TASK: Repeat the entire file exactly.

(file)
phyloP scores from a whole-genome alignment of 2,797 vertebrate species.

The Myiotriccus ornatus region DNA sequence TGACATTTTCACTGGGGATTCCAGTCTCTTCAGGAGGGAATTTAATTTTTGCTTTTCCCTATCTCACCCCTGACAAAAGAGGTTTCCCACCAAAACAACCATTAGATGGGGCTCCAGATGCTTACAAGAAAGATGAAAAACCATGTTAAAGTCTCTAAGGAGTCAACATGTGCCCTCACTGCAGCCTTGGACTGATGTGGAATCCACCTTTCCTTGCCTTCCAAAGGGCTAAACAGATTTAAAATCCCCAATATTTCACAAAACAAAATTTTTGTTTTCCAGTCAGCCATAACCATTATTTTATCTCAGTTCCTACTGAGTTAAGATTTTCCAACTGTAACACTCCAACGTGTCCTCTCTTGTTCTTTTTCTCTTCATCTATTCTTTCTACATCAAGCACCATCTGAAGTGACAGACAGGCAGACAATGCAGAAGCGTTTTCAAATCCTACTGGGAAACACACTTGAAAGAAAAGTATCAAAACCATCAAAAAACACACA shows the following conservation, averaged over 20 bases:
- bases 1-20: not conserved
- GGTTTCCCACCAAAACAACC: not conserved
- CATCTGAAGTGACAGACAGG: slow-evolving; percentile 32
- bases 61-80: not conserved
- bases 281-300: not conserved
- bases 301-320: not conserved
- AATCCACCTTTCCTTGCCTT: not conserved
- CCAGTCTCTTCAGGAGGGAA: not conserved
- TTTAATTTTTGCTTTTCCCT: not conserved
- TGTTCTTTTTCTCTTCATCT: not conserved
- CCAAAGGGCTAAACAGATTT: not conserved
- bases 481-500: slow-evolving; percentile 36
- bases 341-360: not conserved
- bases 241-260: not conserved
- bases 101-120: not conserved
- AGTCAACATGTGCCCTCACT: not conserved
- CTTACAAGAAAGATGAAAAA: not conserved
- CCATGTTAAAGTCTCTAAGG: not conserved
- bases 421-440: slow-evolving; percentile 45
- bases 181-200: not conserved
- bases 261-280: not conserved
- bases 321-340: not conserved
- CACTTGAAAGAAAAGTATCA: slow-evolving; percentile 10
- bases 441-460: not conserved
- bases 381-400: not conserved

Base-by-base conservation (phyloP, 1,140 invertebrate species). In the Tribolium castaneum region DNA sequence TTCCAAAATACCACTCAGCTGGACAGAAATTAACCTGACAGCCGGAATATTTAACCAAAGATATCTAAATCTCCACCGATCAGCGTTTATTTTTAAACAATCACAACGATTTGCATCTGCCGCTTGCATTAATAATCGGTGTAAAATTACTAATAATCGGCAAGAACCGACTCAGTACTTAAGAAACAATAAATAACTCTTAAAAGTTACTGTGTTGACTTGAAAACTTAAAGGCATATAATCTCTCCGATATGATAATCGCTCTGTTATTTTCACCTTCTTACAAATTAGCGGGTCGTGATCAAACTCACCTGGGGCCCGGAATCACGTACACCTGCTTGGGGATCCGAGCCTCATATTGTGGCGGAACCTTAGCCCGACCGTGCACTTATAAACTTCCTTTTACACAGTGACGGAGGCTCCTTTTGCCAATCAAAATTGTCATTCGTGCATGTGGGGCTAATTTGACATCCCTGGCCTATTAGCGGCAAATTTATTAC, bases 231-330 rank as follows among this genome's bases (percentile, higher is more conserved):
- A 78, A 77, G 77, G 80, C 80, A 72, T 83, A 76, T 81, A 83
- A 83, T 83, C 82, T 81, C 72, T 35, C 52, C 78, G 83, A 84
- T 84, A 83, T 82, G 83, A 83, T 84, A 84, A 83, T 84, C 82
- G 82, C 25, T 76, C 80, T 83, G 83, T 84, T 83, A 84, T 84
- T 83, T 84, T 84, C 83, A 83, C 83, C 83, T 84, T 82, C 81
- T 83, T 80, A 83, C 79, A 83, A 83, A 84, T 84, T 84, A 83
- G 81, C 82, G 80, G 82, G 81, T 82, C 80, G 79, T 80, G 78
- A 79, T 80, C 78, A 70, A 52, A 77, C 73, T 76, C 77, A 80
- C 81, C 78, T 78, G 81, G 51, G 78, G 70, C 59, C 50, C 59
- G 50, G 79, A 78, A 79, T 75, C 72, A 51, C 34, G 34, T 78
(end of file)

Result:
phyloP scores from a whole-genome alignment of 2,797 vertebrate species.

The Myiotriccus ornatus region DNA sequence TGACATTTTCACTGGGGATTCCAGTCTCTTCAGGAGGGAATTTAATTTTTGCTTTTCCCTATCTCACCCCTGACAAAAGAGGTTTCCCACCAAAACAACCATTAGATGGGGCTCCAGATGCTTACAAGAAAGATGAAAAACCATGTTAAAGTCTCTAAGGAGTCAACATGTGCCCTCACTGCAGCCTTGGACTGATGTGGAATCCACCTTTCCTTGCCTTCCAAAGGGCTAAACAGATTTAAAATCCCCAATATTTCACAAAACAAAATTTTTGTTTTCCAGTCAGCCATAACCATTATTTTATCTCAGTTCCTACTGAGTTAAGATTTTCCAACTGTAACACTCCAACGTGTCCTCTCTTGTTCTTTTTCTCTTCATCTATTCTTTCTACATCAAGCACCATCTGAAGTGACAGACAGGCAGACAATGCAGAAGCGTTTTCAAATCCTACTGGGAAACACACTTGAAAGAAAAGTATCAAAACCATCAAAAAACACACA shows the following conservation, averaged over 20 bases:
- bases 1-20: not conserved
- GGTTTCCCACCAAAACAACC: not conserved
- CATCTGAAGTGACAGACAGG: slow-evolving; percentile 32
- bases 61-80: not conserved
- bases 281-300: not conserved
- bases 301-320: not conserved
- AATCCACCTTTCCTTGCCTT: not conserved
- CCAGTCTCTTCAGGAGGGAA: not conserved
- TTTAATTTTTGCTTTTCCCT: not conserved
- TGTTCTTTTTCTCTTCATCT: not conserved
- CCAAAGGGCTAAACAGATTT: not conserved
- bases 481-500: slow-evolving; percentile 36
- bases 341-360: not conserved
- bases 241-260: not conserved
- bases 101-120: not conserved
- AGTCAACATGTGCCCTCACT: not conserved
- CTTACAAGAAAGATGAAAAA: not conserved
- CCATGTTAAAGTCTCTAAGG: not conserved
- bases 421-440: slow-evolving; percentile 45
- bases 181-200: not conserved
- bases 261-280: not conserved
- bases 321-340: not conserved
- CACTTGAAAGAAAAGTATCA: slow-evolving; percentile 10
- bases 441-460: not conserved
- bases 381-400: not conserved

Base-by-base conservation (phyloP, 1,140 invertebrate species). In the Tribolium castaneum region DNA sequence TTCCAAAATACCACTCAGCTGGACAGAAATTAACCTGACAGCCGGAATATTTAACCAAAGATATCTAAATCTCCACCGATCAGCGTTTATTTTTAAACAATCACAACGATTTGCATCTGCCGCTTGCATTAATAATCGGTGTAAAATTACTAATAATCGGCAAGAACCGACTCAGTACTTAAGAAACAATAAATAACTCTTAAAAGTTACTGTGTTGACTTGAAAACTTAAAGGCATATAATCTCTCCGATATGATAATCGCTCTGTTATTTTCACCTTCTTACAAATTAGCGGGTCGTGATCAAACTCACCTGGGGCCCGGAATCACGTACACCTGCTTGGGGATCCGAGCCTCATATTGTGGCGGAACCTTAGCCCGACCGTGCACTTATAAACTTCCTTTTACACAGTGACGGAGGCTCCTTTTGCCAATCAAAATTGTCATTCGTGCATGTGGGGCTAATTTGACATCCCTGGCCTATTAGCGGCAAATTTATTAC, bases 231-330 rank as follows among this genome's bases (percentile, higher is more conserved):
- A 78, A 77, G 77, G 80, C 80, A 72, T 83, A 76, T 81, A 83
- A 83, T 83, C 82, T 81, C 72, T 35, C 52, C 78, G 83, A 84
- T 84, A 83, T 82, G 83, A 83, T 84, A 84, A 83, T 84, C 82
- G 82, C 25, T 76, C 80, T 83, G 83, T 84, T 83, A 84, T 84
- T 83, T 84, T 84, C 83, A 83, C 83, C 83, T 84, T 82, C 81
- T 83, T 80, A 83, C 79, A 83, A 83, A 84, T 84, T 84, A 83
- G 81, C 82, G 80, G 82, G 81, T 82, C 80, G 79, T 80, G 78
- A 79, T 80, C 78, A 70, A 52, A 77, C 73, T 76, C 77, A 80
- C 81, C 78, T 78, G 81, G 51, G 78, G 70, C 59, C 50, C 59
- G 50, G 79, A 78, A 79, T 75, C 72, A 51, C 34, G 34, T 78